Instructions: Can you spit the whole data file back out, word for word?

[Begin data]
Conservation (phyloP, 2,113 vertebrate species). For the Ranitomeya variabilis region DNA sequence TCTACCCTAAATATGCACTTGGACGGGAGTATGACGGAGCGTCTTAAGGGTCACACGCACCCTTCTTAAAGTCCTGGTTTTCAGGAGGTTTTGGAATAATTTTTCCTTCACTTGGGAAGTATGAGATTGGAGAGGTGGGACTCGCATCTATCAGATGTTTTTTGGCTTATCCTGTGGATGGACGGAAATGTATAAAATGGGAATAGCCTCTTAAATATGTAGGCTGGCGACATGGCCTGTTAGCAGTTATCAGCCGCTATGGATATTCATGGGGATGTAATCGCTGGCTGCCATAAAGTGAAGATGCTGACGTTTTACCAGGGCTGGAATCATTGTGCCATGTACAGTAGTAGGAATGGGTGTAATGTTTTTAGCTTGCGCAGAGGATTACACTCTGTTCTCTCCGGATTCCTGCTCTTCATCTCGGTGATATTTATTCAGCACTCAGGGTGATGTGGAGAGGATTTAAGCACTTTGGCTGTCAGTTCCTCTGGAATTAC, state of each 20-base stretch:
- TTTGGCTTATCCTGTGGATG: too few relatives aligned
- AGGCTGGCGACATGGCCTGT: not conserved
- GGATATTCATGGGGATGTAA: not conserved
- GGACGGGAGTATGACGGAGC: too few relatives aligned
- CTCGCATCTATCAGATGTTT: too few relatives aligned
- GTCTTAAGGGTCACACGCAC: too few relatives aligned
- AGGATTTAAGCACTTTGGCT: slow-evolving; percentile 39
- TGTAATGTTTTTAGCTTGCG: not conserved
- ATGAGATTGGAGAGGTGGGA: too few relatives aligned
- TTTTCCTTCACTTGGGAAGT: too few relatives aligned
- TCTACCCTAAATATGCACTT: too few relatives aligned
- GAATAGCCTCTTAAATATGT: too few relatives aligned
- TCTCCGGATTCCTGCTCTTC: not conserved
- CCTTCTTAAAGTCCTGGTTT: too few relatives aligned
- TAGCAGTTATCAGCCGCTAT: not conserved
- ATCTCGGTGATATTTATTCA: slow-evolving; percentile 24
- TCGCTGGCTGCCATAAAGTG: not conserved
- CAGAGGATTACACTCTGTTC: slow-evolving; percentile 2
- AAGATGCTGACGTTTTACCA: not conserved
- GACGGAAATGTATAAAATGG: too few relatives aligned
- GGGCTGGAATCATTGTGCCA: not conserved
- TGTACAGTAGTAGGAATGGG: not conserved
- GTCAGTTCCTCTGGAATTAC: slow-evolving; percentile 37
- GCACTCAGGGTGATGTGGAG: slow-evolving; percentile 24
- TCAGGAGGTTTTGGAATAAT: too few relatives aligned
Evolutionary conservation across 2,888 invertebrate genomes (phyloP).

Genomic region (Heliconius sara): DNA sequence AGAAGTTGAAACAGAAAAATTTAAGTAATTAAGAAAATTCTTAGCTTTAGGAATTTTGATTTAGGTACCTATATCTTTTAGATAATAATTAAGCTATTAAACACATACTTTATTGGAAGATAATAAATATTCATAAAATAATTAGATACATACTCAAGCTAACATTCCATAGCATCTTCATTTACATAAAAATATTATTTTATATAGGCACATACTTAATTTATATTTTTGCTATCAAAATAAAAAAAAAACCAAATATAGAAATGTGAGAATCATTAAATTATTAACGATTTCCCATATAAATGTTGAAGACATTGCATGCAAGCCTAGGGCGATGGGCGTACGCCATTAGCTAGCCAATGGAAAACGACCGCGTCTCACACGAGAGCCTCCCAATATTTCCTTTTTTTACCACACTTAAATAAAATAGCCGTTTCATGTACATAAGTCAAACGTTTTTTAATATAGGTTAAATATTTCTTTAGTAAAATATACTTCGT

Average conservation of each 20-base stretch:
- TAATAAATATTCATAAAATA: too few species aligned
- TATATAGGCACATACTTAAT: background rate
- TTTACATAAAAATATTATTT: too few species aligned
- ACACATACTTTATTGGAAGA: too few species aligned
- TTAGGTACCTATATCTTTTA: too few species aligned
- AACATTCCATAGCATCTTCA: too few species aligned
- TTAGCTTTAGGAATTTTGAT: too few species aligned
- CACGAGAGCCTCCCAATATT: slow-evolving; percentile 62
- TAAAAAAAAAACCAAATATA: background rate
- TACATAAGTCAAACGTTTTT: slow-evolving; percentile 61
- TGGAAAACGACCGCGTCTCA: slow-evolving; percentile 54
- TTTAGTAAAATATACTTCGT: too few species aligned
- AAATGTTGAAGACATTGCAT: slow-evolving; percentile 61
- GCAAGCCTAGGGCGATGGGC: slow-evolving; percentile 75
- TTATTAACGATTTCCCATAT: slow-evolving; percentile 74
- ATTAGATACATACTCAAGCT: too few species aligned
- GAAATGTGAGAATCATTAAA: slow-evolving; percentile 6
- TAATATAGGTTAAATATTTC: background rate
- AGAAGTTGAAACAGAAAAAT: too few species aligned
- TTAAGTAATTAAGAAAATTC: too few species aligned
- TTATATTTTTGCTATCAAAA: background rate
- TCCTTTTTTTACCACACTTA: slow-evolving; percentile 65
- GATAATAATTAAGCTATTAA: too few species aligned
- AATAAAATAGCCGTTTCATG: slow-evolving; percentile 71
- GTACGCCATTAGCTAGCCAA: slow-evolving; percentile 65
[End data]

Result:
Conservation (phyloP, 2,113 vertebrate species). For the Ranitomeya variabilis region DNA sequence TCTACCCTAAATATGCACTTGGACGGGAGTATGACGGAGCGTCTTAAGGGTCACACGCACCCTTCTTAAAGTCCTGGTTTTCAGGAGGTTTTGGAATAATTTTTCCTTCACTTGGGAAGTATGAGATTGGAGAGGTGGGACTCGCATCTATCAGATGTTTTTTGGCTTATCCTGTGGATGGACGGAAATGTATAAAATGGGAATAGCCTCTTAAATATGTAGGCTGGCGACATGGCCTGTTAGCAGTTATCAGCCGCTATGGATATTCATGGGGATGTAATCGCTGGCTGCCATAAAGTGAAGATGCTGACGTTTTACCAGGGCTGGAATCATTGTGCCATGTACAGTAGTAGGAATGGGTGTAATGTTTTTAGCTTGCGCAGAGGATTACACTCTGTTCTCTCCGGATTCCTGCTCTTCATCTCGGTGATATTTATTCAGCACTCAGGGTGATGTGGAGAGGATTTAAGCACTTTGGCTGTCAGTTCCTCTGGAATTAC, state of each 20-base stretch:
- TTTGGCTTATCCTGTGGATG: too few relatives aligned
- AGGCTGGCGACATGGCCTGT: not conserved
- GGATATTCATGGGGATGTAA: not conserved
- GGACGGGAGTATGACGGAGC: too few relatives aligned
- CTCGCATCTATCAGATGTTT: too few relatives aligned
- GTCTTAAGGGTCACACGCAC: too few relatives aligned
- AGGATTTAAGCACTTTGGCT: slow-evolving; percentile 39
- TGTAATGTTTTTAGCTTGCG: not conserved
- ATGAGATTGGAGAGGTGGGA: too few relatives aligned
- TTTTCCTTCACTTGGGAAGT: too few relatives aligned
- TCTACCCTAAATATGCACTT: too few relatives aligned
- GAATAGCCTCTTAAATATGT: too few relatives aligned
- TCTCCGGATTCCTGCTCTTC: not conserved
- CCTTCTTAAAGTCCTGGTTT: too few relatives aligned
- TAGCAGTTATCAGCCGCTAT: not conserved
- ATCTCGGTGATATTTATTCA: slow-evolving; percentile 24
- TCGCTGGCTGCCATAAAGTG: not conserved
- CAGAGGATTACACTCTGTTC: slow-evolving; percentile 2
- AAGATGCTGACGTTTTACCA: not conserved
- GACGGAAATGTATAAAATGG: too few relatives aligned
- GGGCTGGAATCATTGTGCCA: not conserved
- TGTACAGTAGTAGGAATGGG: not conserved
- GTCAGTTCCTCTGGAATTAC: slow-evolving; percentile 37
- GCACTCAGGGTGATGTGGAG: slow-evolving; percentile 24
- TCAGGAGGTTTTGGAATAAT: too few relatives aligned
Evolutionary conservation across 2,888 invertebrate genomes (phyloP).

Genomic region (Heliconius sara): DNA sequence AGAAGTTGAAACAGAAAAATTTAAGTAATTAAGAAAATTCTTAGCTTTAGGAATTTTGATTTAGGTACCTATATCTTTTAGATAATAATTAAGCTATTAAACACATACTTTATTGGAAGATAATAAATATTCATAAAATAATTAGATACATACTCAAGCTAACATTCCATAGCATCTTCATTTACATAAAAATATTATTTTATATAGGCACATACTTAATTTATATTTTTGCTATCAAAATAAAAAAAAAACCAAATATAGAAATGTGAGAATCATTAAATTATTAACGATTTCCCATATAAATGTTGAAGACATTGCATGCAAGCCTAGGGCGATGGGCGTACGCCATTAGCTAGCCAATGGAAAACGACCGCGTCTCACACGAGAGCCTCCCAATATTTCCTTTTTTTACCACACTTAAATAAAATAGCCGTTTCATGTACATAAGTCAAACGTTTTTTAATATAGGTTAAATATTTCTTTAGTAAAATATACTTCGT

Average conservation of each 20-base stretch:
- TAATAAATATTCATAAAATA: too few species aligned
- TATATAGGCACATACTTAAT: background rate
- TTTACATAAAAATATTATTT: too few species aligned
- ACACATACTTTATTGGAAGA: too few species aligned
- TTAGGTACCTATATCTTTTA: too few species aligned
- AACATTCCATAGCATCTTCA: too few species aligned
- TTAGCTTTAGGAATTTTGAT: too few species aligned
- CACGAGAGCCTCCCAATATT: slow-evolving; percentile 62
- TAAAAAAAAAACCAAATATA: background rate
- TACATAAGTCAAACGTTTTT: slow-evolving; percentile 61
- TGGAAAACGACCGCGTCTCA: slow-evolving; percentile 54
- TTTAGTAAAATATACTTCGT: too few species aligned
- AAATGTTGAAGACATTGCAT: slow-evolving; percentile 61
- GCAAGCCTAGGGCGATGGGC: slow-evolving; percentile 75
- TTATTAACGATTTCCCATAT: slow-evolving; percentile 74
- ATTAGATACATACTCAAGCT: too few species aligned
- GAAATGTGAGAATCATTAAA: slow-evolving; percentile 6
- TAATATAGGTTAAATATTTC: background rate
- AGAAGTTGAAACAGAAAAAT: too few species aligned
- TTAAGTAATTAAGAAAATTC: too few species aligned
- TTATATTTTTGCTATCAAAA: background rate
- TCCTTTTTTTACCACACTTA: slow-evolving; percentile 65
- GATAATAATTAAGCTATTAA: too few species aligned
- AATAAAATAGCCGTTTCATG: slow-evolving; percentile 71
- GTACGCCATTAGCTAGCCAA: slow-evolving; percentile 65